Salt Stress in Desulfovibrio Vulgaris Hildenborough: An Integrated Genomics Approach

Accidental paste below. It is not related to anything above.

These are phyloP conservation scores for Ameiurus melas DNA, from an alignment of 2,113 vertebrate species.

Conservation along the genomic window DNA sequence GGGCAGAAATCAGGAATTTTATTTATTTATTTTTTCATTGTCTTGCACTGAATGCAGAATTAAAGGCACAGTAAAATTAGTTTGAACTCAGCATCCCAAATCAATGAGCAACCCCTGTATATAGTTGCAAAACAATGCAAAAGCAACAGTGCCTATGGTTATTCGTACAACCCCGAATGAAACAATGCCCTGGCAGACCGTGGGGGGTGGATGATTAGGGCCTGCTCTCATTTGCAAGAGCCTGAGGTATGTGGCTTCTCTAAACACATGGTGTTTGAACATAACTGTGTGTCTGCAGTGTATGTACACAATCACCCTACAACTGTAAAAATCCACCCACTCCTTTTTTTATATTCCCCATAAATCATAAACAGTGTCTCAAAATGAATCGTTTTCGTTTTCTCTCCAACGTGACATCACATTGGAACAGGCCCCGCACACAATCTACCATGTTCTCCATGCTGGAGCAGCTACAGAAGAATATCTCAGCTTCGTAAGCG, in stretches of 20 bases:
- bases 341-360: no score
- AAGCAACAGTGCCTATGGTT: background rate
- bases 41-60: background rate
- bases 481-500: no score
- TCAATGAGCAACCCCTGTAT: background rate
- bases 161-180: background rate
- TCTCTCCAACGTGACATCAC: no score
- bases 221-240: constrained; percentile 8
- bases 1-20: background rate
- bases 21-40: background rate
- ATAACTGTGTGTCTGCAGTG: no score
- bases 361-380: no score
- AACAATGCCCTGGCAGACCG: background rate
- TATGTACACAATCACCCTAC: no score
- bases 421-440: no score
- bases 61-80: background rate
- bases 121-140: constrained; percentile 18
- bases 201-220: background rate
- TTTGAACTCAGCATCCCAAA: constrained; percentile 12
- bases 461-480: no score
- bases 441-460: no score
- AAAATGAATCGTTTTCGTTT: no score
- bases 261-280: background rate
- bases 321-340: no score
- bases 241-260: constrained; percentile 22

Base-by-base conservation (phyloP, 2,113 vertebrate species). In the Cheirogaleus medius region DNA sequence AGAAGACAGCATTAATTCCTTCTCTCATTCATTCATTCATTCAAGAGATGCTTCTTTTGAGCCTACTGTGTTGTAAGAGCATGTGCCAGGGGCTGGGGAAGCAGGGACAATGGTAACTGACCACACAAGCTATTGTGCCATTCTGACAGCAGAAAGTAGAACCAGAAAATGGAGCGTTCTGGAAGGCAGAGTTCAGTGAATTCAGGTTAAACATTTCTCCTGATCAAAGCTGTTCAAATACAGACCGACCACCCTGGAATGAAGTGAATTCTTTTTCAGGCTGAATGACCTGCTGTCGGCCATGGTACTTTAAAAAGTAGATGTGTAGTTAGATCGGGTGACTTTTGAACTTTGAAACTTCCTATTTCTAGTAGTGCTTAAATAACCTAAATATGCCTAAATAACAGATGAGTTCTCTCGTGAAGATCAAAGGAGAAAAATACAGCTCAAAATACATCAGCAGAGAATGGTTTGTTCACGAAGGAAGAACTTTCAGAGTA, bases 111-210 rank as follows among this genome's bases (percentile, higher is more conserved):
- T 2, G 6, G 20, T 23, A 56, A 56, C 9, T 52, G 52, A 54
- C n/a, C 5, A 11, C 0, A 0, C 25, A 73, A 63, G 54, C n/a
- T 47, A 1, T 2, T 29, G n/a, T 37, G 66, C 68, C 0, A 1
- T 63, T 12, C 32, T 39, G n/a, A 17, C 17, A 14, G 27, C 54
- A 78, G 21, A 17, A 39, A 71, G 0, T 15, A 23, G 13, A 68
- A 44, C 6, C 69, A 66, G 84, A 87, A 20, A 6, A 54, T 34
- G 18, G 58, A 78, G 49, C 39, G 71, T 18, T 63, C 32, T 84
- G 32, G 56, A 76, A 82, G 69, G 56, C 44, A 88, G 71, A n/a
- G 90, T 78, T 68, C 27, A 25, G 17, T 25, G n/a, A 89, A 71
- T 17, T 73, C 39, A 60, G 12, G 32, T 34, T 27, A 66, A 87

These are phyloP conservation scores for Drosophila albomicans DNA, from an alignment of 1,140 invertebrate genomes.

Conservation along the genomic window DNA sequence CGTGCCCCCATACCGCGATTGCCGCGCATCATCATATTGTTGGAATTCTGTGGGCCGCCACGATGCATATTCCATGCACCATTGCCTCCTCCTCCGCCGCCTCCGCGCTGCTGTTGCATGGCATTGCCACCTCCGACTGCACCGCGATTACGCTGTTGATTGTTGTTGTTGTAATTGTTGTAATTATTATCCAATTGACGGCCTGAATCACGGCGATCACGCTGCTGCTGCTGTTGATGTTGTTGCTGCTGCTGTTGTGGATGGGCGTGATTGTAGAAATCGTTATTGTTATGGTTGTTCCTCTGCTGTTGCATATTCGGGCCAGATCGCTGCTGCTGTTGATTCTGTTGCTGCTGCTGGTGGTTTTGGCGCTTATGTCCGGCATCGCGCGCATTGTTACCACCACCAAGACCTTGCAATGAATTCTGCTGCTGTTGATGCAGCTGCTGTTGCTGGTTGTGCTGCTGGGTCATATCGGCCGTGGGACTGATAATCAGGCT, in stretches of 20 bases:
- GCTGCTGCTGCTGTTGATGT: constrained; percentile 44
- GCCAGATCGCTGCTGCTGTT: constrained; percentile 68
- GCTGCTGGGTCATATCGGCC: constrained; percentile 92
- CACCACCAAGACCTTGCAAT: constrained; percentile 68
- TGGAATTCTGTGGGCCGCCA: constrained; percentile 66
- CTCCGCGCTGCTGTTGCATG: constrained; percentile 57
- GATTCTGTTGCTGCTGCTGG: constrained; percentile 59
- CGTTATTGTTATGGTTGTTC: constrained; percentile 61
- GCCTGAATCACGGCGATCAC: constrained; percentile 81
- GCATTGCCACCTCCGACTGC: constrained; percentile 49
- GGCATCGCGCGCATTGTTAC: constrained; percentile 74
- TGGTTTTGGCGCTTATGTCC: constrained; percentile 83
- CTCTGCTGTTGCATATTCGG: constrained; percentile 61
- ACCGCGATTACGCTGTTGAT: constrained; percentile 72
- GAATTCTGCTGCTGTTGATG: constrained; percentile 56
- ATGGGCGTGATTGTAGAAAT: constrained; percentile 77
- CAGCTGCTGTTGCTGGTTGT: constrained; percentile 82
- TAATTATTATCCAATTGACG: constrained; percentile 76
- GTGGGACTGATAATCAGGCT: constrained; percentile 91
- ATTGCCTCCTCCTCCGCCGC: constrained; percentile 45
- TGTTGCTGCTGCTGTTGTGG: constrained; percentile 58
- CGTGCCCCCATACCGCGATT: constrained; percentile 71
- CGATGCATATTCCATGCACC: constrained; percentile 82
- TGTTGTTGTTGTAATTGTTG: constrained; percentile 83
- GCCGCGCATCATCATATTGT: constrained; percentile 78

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Recent interest in the ability of Desulfovibrio vulgaris Hildenborough to reduce, and therefore contain, toxic and radioactive metal waste, has made all factors that affect its physiology of great interest. Increased salinity constitutes an important and frequent fluctuation faced by D. vulgaris in its natural habitat. In liquid culture, exposure to excess salt resulted in a striking cell elongation in D. vulgaris. Using data from transcriptomics, proteomics, metabolite assays, phospholipid fatty acid profiling, and electron microscopy, we undertook a systems approach to explore the effects of excess NaCl on D. vulgaris. This study demonstrates that import of osmoprotectants such as glycine betaine and ectoine constitute the primary mechanism used by D. vulgaris to counter hyper-ionic stress. Several efflux systems were also highly up-regulated, as was the ATP synthesis pathway. Increase in both RNA and DNA helicases suggested that salt stress had affected the stability of nucleic acid base pairing. An overall increase in branched fatty acids indicated changes in cell wall fluidity. An immediate response to salt stress included upregulation of chemotaxis genes though flagellar biosynthesis was down-regulated. Other down-regulated systems included lactate uptake permeases and ABC transport systems. The extensive NaCl stress analysis was compared with microarray data from KCl stress and unlike many other bacteria, D. vulgaris responded similarly to the two stresses. Integration of data from multiple methods has allowed us to present a conceptual model for salt stress response in D. vulgaris that can be compared to other microorganisms.